(Dehra Dun, June 22) Experts on community based tourism (CBT) can take a cue from the example of Lata village in Chamoli district. The unique feature of the inhabitants of this small village of ‘Bhutia’ people in the Niti Valley is that most of its occupants live in at least two villages at various times of the year. They migrate to Lata during summer and return to Lamtal in the winters.
This time the uninhabited Lamtal village came alive even in summer with the visit of a group of students from Canada. Consisting of 12 members, the troupe included students mostly from McMaster University (Canada). They brought life back to the deserted place and as the villagers provided them boarding, lodging and guides/porters the locals too were financially benefited in return.
‘Manthan’, an NGO based in Dehra Dun, organised the package tour with the help of the villagers. Commenting on it, Sajikumar says, “We took the students up to the Lamtal village. The villagers conducted the rest of the tour. By allowing the tourists to use their idle houses, the villagers are making an effort to use available infrastructure for income generation.”
The enchanting natural beauty while trekking from Khanuk to Sainikhark and vice versa in the Niti Valley took the Canadian students under its spell. The visitors were also mesmerized by the warm hospitality of the local people.
Narrating experiences of the tour, an excited Erin Hallock says, “We were introduced to a new mountain culture there. The local people used to invite us for tea and dinner. As I am a student of development, the tour is going to help me in my career.’
Making her observations about the hardworking people of the Garhwal Himalayas, Jasmine Yu exclaims, “I found the ‘Bhutias’ the most hard working people I have ever seen in my life. Though the climbs were exhausting yet the unexplored beauty of the mountain was a rewarding experience.”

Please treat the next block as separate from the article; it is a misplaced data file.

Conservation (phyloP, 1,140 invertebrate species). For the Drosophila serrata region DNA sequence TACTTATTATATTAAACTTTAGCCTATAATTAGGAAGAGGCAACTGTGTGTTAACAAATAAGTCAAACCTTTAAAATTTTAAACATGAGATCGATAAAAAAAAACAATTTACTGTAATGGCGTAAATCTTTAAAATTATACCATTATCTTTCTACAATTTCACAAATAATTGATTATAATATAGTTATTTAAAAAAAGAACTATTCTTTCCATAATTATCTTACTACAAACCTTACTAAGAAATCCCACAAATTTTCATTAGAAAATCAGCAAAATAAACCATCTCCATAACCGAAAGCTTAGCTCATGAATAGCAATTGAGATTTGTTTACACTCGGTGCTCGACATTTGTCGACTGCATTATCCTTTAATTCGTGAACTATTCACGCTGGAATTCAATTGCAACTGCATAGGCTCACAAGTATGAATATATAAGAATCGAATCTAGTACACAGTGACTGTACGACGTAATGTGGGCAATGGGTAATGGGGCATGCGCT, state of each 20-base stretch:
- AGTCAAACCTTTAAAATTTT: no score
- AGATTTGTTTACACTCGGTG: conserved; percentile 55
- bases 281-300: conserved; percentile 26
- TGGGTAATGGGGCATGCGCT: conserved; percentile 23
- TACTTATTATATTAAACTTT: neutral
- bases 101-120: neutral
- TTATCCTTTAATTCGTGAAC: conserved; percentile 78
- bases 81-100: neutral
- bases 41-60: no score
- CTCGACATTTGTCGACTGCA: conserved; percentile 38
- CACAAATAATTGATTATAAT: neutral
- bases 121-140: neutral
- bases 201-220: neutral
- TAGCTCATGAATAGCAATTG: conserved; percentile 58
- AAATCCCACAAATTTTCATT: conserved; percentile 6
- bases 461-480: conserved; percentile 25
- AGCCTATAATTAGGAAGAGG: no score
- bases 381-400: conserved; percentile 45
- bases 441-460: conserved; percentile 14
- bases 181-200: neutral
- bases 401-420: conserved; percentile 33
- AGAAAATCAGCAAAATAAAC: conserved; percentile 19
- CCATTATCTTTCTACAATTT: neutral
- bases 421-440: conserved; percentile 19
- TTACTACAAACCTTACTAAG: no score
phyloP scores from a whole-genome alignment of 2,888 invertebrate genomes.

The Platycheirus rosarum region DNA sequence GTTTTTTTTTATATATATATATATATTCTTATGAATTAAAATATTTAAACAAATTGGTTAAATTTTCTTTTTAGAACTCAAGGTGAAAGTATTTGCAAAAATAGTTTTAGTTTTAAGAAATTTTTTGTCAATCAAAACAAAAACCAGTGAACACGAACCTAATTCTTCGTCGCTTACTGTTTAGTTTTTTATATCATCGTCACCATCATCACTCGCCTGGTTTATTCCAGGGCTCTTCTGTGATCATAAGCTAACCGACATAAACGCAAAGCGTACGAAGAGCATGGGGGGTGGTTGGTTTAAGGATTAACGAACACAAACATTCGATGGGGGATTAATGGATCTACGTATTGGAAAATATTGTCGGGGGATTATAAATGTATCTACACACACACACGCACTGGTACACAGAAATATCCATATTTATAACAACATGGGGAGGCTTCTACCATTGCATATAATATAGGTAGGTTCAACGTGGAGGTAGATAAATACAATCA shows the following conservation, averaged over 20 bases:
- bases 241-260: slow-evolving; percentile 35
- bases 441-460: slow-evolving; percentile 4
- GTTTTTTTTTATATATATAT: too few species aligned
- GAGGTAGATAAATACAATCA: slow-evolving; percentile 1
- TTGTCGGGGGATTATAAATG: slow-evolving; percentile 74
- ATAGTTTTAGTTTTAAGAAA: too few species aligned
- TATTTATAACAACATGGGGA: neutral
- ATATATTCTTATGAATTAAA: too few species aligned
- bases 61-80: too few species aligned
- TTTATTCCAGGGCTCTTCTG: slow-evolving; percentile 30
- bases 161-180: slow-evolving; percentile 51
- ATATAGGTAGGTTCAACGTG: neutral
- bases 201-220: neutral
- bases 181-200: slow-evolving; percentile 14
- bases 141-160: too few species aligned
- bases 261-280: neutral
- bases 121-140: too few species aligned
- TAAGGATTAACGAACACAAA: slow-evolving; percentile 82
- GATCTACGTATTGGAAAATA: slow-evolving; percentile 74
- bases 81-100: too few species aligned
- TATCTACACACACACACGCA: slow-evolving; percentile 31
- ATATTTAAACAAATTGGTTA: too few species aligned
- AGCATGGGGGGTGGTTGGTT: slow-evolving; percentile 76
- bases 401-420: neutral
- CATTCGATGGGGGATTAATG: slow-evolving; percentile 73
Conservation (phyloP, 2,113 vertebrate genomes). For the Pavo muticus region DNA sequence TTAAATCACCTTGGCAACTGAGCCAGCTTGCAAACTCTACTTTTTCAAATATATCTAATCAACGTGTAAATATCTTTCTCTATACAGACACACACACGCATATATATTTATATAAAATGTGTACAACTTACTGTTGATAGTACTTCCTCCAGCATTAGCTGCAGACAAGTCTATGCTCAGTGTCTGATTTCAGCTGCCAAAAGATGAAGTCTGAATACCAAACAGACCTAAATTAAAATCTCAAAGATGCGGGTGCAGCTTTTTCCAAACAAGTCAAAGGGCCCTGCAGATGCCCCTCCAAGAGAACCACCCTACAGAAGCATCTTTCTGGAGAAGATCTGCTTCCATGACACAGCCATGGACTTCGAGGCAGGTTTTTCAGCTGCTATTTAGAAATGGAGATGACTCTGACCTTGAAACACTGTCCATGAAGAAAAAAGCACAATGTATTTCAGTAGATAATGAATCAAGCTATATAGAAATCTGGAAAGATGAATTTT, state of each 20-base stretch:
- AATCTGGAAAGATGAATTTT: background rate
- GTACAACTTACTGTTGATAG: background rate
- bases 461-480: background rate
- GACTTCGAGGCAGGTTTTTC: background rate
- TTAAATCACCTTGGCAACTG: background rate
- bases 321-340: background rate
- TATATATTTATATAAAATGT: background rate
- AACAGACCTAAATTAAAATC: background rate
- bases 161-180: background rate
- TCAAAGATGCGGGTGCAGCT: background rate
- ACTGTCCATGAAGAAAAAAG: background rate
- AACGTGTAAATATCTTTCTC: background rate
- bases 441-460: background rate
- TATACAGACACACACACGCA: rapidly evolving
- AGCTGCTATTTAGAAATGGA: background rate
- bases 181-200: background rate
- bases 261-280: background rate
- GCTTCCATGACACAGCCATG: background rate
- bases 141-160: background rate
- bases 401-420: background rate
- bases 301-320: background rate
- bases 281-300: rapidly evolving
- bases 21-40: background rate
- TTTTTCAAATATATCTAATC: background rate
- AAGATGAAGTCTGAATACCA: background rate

Young Sameer Ansari visited Uttarakhand for the first time and comparing the American lifestyle with mountain culture he asserted, “The scenery were mind blowing. I must honestly admit that I discovered the hill people living a more happy life than that in America, despite the prevailing poverty. Consumerism has taken its toll in the US.”
Though the setting was picture post card like yet Gillian Lindsun advocates an advance in communication facilities. “The nearest STD PCO is some 10 kms from Lata. When our trek started my family in Canada were worried just because they were not in touch with me for three-four days. I hope to see a telephone booth in Lata on my next visit.”
The visitors aver that community based tourism can be promoted with the close co-ordination of the government and the NGOs. Elaborating the argument, Dhan Singh Rana, a former ‘Pradhan’ of Lata village, says, “If community based tourism or eco-tourism is there to be promoted in the hills the state government should ensure that the local community plays an active part in this specialised tourism.”
The participants: Ms. Sheila Russek, Ms. Gillian Lindsun, Ms. Diane Truong, Ms. Lauralee Sim, Ms. Delaney Greig, Ms. Erin Hallock, Ms. Ashley Whilte, Ms. Eilen Knavles, Ms. Jasmine Yu, Ms. Kristin De Grosbois, Mr. Scoot, Mr. Shameer and Team Leader Mr. Sajji Kumar.
— By Raju Gusain, HT Correspondent
Hindustan Times, 23 June 2004
New Delhi edition (Late city)